BAKER CITY — Wolves from the Keating Pack in Baker County killed a pair of 2-month-old calves on a public land cattle grazing allotment north of Keating Valley last week.
Brian Ratliff, district wildlife biologist at the Oregon Department of Fish and Wildlife’s (ODFW) Baker City office, said his investigation on Friday, April 30, showed ample evidence that wolves killed the calves.
“It was a classic case (of wolf depredation),” he said. “It was pretty straightforward.”
Ratliff said a hunter who reported the attack — not the rancher who owns the calves — was driving through the allotment on the morning of April 30 and saw one dead calf and a wolf standing on it.
The hunter texted Ratliff, who arrived at the spot later that day.
Ratliff said he found two dead calves about 40 yards apart. The calves were born this winter and were among a herd of 57 cow-calf pairs that were moved to the allotment, managed by the Bureau of Land Management, on April 16.
Based on the absence of any evidence that scavenging birds had fed on either carcass, Ratliff said he believes wolves killed the calves either late on April 29 or early on April 30.
He said there were “struggle scenes” and wolf tracks around each of the calves.
Ratliff said both carcasses had bite marks that, based on their location and depth, are consistent with wolves rather than smaller predators, such as coyotes.
Ratliff said he also found splotches of blood on vegetation that was still standing and had not been trampled.
That’s further evidence that the calves were attacked while alive, he said, because when bloody vegetation is not matted, it means the animals were standing when they bled.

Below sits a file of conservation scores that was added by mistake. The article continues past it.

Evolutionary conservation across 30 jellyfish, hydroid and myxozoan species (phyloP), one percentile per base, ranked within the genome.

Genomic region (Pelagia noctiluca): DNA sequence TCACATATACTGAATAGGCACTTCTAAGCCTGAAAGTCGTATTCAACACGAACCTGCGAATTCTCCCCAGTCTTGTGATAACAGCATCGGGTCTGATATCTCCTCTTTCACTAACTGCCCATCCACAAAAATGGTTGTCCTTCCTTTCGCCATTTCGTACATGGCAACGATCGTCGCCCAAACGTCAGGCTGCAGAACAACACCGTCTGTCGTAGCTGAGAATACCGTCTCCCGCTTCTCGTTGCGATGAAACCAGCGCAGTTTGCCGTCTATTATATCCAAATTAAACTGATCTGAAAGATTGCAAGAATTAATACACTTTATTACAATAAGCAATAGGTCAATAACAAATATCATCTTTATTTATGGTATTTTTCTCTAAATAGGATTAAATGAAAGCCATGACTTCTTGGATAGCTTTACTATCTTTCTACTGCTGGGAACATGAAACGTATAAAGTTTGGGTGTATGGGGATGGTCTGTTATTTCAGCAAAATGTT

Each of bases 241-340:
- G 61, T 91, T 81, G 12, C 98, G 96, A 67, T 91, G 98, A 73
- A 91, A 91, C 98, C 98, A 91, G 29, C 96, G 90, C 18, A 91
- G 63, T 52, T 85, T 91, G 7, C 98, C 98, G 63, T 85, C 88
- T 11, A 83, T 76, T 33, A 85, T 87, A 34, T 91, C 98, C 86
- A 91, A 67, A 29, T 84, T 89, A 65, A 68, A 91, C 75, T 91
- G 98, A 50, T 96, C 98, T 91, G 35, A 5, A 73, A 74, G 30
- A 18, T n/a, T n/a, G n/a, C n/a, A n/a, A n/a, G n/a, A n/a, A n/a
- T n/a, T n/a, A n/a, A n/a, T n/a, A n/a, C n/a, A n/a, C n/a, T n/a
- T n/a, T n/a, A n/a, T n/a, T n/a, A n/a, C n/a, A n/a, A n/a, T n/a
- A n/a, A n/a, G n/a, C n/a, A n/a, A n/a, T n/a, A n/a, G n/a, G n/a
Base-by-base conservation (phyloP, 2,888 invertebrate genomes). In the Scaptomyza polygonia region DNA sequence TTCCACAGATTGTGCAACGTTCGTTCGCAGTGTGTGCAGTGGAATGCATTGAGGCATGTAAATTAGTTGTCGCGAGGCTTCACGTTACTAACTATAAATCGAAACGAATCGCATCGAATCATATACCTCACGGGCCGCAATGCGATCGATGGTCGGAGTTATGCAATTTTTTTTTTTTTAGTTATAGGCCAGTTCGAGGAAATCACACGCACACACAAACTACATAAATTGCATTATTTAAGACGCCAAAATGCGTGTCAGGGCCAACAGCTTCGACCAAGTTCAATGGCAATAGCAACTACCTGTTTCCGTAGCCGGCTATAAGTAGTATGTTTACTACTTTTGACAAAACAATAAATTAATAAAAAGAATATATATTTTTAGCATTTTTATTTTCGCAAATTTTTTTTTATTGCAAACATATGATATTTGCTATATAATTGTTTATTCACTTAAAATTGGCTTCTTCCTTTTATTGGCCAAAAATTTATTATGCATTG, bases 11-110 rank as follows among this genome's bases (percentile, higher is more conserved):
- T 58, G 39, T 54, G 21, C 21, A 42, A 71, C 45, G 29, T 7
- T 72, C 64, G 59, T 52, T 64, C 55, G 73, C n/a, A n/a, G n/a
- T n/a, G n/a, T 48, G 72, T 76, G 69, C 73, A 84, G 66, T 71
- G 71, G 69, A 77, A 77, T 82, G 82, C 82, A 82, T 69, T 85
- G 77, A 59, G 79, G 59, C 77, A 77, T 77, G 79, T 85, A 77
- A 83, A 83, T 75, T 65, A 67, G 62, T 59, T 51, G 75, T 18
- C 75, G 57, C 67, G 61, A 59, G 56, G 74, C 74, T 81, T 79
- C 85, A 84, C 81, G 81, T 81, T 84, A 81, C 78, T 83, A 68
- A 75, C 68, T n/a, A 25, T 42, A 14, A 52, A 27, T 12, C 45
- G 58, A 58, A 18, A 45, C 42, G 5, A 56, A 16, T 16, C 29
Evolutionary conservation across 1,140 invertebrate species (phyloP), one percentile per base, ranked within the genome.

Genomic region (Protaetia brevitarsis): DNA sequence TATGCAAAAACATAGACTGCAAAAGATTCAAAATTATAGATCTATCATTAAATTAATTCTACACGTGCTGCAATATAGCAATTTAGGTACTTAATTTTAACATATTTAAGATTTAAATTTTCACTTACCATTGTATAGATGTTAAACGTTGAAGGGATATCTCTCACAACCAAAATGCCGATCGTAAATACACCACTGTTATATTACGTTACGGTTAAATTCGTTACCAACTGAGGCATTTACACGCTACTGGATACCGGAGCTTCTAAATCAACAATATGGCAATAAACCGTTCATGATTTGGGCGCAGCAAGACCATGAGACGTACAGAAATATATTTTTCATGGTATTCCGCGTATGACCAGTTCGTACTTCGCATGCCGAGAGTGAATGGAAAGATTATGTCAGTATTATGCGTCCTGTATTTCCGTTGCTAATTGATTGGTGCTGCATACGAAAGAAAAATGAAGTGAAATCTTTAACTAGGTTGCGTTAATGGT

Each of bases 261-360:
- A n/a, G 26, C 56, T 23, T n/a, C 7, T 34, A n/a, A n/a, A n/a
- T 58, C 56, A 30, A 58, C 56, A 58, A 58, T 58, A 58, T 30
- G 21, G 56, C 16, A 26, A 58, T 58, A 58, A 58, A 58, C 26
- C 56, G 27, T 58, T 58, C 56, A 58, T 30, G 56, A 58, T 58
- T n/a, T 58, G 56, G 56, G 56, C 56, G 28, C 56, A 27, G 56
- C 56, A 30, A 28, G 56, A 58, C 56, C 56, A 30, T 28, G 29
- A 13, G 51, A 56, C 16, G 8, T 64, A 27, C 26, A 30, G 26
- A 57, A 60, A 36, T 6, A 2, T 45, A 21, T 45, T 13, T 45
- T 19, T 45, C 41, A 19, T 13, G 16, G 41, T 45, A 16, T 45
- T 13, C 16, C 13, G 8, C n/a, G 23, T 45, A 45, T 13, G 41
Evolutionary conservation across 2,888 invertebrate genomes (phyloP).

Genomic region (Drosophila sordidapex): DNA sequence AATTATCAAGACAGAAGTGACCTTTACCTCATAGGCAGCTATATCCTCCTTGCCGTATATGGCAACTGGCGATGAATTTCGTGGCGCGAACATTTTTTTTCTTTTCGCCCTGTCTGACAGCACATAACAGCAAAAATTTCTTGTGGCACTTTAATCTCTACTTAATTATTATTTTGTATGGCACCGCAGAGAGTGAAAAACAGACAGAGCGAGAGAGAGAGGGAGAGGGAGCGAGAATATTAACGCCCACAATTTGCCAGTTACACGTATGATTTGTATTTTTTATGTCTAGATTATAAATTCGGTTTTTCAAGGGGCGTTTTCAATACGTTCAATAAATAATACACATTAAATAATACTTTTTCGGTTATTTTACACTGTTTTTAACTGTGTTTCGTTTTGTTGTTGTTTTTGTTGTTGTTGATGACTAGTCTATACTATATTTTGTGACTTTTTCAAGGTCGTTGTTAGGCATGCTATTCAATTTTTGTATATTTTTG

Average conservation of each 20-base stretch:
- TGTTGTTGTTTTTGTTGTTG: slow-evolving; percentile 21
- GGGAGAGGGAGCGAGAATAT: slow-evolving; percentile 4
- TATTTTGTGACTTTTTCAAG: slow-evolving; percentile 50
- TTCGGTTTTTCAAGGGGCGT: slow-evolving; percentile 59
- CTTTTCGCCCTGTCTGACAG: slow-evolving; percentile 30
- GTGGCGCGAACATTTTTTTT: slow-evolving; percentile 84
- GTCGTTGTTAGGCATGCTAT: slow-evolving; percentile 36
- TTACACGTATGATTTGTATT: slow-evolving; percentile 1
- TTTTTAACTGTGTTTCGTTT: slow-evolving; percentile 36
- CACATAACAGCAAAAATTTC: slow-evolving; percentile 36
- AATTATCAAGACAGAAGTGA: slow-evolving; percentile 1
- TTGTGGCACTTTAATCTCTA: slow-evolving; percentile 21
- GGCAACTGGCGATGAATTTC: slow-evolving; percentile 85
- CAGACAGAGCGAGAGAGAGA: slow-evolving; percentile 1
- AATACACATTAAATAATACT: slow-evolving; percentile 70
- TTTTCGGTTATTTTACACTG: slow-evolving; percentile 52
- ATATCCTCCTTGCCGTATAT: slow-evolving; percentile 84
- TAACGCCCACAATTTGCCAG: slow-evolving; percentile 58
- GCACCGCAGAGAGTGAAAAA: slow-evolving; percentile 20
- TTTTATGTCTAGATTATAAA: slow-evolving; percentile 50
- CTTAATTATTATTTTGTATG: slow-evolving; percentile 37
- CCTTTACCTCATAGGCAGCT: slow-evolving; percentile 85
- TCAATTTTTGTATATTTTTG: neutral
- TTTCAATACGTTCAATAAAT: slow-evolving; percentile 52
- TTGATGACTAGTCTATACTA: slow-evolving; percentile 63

Ratliff said blood on flattened vegetation, by contrast, is consistent with wolves or other predators dragging a carcass, or part of a carcass, across the ground before, or while, feeding on it. In that case it’s possible that the calf died from another cause and that the predator only fed on the carcass.
The Keating Pack consists of eight wolves, according to the annual wolf report ODFW released in April.
The pack had at least two pups in the spring of 2020 that survived through the end of the year.
Ratliff said ODFW trapped three wolves from the pack in January of this year and fitted them with tracking collars. However, he said that only one of those collars is still functioning.
That collar broadcasts radio signals rather than GPS, Ratliff said, so he can’t determine the location of any wolves from the pack during the period when he believes wolves attacked the calves.
However, Ratliff said that when he arrived at the attack scene, a radio receiver put the location of the collared wolf at about one-quarter mile away.
Ratliff said the owner of the calves, whom he didn’t name, spent the weekend in the area to prevent further wolf attacks.